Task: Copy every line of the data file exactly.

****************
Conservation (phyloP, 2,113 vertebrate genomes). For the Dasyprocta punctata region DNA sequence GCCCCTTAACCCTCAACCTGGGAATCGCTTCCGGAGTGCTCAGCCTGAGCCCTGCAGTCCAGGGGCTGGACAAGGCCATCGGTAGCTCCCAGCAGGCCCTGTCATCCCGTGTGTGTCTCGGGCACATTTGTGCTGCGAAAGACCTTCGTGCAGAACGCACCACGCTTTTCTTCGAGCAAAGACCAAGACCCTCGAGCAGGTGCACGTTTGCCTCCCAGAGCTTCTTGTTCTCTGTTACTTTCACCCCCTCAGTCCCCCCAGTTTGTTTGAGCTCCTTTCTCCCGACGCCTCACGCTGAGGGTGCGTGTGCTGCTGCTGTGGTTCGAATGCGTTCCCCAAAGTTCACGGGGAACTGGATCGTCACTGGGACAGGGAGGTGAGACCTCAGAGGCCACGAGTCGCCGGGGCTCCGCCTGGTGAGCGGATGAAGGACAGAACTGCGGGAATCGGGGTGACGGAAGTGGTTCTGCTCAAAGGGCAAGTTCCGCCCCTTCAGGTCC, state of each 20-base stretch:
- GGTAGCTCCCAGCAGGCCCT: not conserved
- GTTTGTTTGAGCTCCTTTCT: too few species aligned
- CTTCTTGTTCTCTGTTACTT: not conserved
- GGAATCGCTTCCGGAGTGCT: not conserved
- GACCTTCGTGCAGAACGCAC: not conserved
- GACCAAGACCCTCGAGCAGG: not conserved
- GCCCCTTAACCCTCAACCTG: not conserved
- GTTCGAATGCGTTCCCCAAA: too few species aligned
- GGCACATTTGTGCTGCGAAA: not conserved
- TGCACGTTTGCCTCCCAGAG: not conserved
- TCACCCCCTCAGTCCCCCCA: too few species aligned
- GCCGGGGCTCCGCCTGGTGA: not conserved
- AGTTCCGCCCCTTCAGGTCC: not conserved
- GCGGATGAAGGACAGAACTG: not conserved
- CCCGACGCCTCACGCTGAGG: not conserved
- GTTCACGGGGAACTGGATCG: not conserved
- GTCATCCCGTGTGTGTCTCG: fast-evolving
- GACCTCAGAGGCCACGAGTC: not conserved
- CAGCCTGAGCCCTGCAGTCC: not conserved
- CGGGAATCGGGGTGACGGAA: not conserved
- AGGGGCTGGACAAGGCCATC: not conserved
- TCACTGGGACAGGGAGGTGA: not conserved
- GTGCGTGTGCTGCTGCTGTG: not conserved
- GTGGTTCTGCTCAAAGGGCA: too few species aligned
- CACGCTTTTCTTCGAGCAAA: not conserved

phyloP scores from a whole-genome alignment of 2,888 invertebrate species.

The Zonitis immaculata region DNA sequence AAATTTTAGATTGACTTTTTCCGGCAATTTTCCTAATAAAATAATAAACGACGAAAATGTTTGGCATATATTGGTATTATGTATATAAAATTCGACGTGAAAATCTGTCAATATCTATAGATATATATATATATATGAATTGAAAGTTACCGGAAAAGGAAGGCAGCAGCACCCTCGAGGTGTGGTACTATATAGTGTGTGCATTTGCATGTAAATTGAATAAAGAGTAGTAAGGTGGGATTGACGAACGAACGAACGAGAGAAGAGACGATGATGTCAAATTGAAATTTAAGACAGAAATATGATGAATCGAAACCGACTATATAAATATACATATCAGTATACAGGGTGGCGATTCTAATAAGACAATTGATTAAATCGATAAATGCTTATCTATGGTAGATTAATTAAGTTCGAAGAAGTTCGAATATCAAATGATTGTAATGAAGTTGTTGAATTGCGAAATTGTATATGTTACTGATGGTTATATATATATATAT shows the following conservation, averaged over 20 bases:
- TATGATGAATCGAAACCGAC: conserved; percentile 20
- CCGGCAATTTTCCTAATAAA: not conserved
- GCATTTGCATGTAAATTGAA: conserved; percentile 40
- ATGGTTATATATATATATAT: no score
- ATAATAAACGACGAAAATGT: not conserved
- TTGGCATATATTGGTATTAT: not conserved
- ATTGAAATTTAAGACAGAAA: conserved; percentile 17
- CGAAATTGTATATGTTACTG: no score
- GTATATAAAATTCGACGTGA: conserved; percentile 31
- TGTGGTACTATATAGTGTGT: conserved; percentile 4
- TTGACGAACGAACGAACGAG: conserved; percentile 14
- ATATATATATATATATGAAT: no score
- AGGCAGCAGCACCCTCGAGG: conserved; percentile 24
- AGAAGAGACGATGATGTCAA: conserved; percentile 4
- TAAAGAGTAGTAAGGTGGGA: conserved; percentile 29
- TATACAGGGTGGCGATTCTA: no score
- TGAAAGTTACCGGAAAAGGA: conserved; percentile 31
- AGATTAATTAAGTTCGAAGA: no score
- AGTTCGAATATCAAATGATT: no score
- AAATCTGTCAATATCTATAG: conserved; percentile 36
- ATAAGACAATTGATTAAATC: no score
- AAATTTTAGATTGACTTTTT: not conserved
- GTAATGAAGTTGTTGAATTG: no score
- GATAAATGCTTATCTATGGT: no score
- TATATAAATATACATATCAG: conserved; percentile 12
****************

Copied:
Conservation (phyloP, 2,113 vertebrate genomes). For the Dasyprocta punctata region DNA sequence GCCCCTTAACCCTCAACCTGGGAATCGCTTCCGGAGTGCTCAGCCTGAGCCCTGCAGTCCAGGGGCTGGACAAGGCCATCGGTAGCTCCCAGCAGGCCCTGTCATCCCGTGTGTGTCTCGGGCACATTTGTGCTGCGAAAGACCTTCGTGCAGAACGCACCACGCTTTTCTTCGAGCAAAGACCAAGACCCTCGAGCAGGTGCACGTTTGCCTCCCAGAGCTTCTTGTTCTCTGTTACTTTCACCCCCTCAGTCCCCCCAGTTTGTTTGAGCTCCTTTCTCCCGACGCCTCACGCTGAGGGTGCGTGTGCTGCTGCTGTGGTTCGAATGCGTTCCCCAAAGTTCACGGGGAACTGGATCGTCACTGGGACAGGGAGGTGAGACCTCAGAGGCCACGAGTCGCCGGGGCTCCGCCTGGTGAGCGGATGAAGGACAGAACTGCGGGAATCGGGGTGACGGAAGTGGTTCTGCTCAAAGGGCAAGTTCCGCCCCTTCAGGTCC, state of each 20-base stretch:
- GGTAGCTCCCAGCAGGCCCT: not conserved
- GTTTGTTTGAGCTCCTTTCT: too few species aligned
- CTTCTTGTTCTCTGTTACTT: not conserved
- GGAATCGCTTCCGGAGTGCT: not conserved
- GACCTTCGTGCAGAACGCAC: not conserved
- GACCAAGACCCTCGAGCAGG: not conserved
- GCCCCTTAACCCTCAACCTG: not conserved
- GTTCGAATGCGTTCCCCAAA: too few species aligned
- GGCACATTTGTGCTGCGAAA: not conserved
- TGCACGTTTGCCTCCCAGAG: not conserved
- TCACCCCCTCAGTCCCCCCA: too few species aligned
- GCCGGGGCTCCGCCTGGTGA: not conserved
- AGTTCCGCCCCTTCAGGTCC: not conserved
- GCGGATGAAGGACAGAACTG: not conserved
- CCCGACGCCTCACGCTGAGG: not conserved
- GTTCACGGGGAACTGGATCG: not conserved
- GTCATCCCGTGTGTGTCTCG: fast-evolving
- GACCTCAGAGGCCACGAGTC: not conserved
- CAGCCTGAGCCCTGCAGTCC: not conserved
- CGGGAATCGGGGTGACGGAA: not conserved
- AGGGGCTGGACAAGGCCATC: not conserved
- TCACTGGGACAGGGAGGTGA: not conserved
- GTGCGTGTGCTGCTGCTGTG: not conserved
- GTGGTTCTGCTCAAAGGGCA: too few species aligned
- CACGCTTTTCTTCGAGCAAA: not conserved

phyloP scores from a whole-genome alignment of 2,888 invertebrate species.

The Zonitis immaculata region DNA sequence AAATTTTAGATTGACTTTTTCCGGCAATTTTCCTAATAAAATAATAAACGACGAAAATGTTTGGCATATATTGGTATTATGTATATAAAATTCGACGTGAAAATCTGTCAATATCTATAGATATATATATATATATGAATTGAAAGTTACCGGAAAAGGAAGGCAGCAGCACCCTCGAGGTGTGGTACTATATAGTGTGTGCATTTGCATGTAAATTGAATAAAGAGTAGTAAGGTGGGATTGACGAACGAACGAACGAGAGAAGAGACGATGATGTCAAATTGAAATTTAAGACAGAAATATGATGAATCGAAACCGACTATATAAATATACATATCAGTATACAGGGTGGCGATTCTAATAAGACAATTGATTAAATCGATAAATGCTTATCTATGGTAGATTAATTAAGTTCGAAGAAGTTCGAATATCAAATGATTGTAATGAAGTTGTTGAATTGCGAAATTGTATATGTTACTGATGGTTATATATATATATAT shows the following conservation, averaged over 20 bases:
- TATGATGAATCGAAACCGAC: conserved; percentile 20
- CCGGCAATTTTCCTAATAAA: not conserved
- GCATTTGCATGTAAATTGAA: conserved; percentile 40
- ATGGTTATATATATATATAT: no score
- ATAATAAACGACGAAAATGT: not conserved
- TTGGCATATATTGGTATTAT: not conserved
- ATTGAAATTTAAGACAGAAA: conserved; percentile 17
- CGAAATTGTATATGTTACTG: no score
- GTATATAAAATTCGACGTGA: conserved; percentile 31
- TGTGGTACTATATAGTGTGT: conserved; percentile 4
- TTGACGAACGAACGAACGAG: conserved; percentile 14
- ATATATATATATATATGAAT: no score
- AGGCAGCAGCACCCTCGAGG: conserved; percentile 24
- AGAAGAGACGATGATGTCAA: conserved; percentile 4
- TAAAGAGTAGTAAGGTGGGA: conserved; percentile 29
- TATACAGGGTGGCGATTCTA: no score
- TGAAAGTTACCGGAAAAGGA: conserved; percentile 31
- AGATTAATTAAGTTCGAAGA: no score
- AGTTCGAATATCAAATGATT: no score
- AAATCTGTCAATATCTATAG: conserved; percentile 36
- ATAAGACAATTGATTAAATC: no score
- AAATTTTAGATTGACTTTTT: not conserved
- GTAATGAAGTTGTTGAATTG: no score
- GATAAATGCTTATCTATGGT: no score
- TATATAAATATACATATCAG: conserved; percentile 12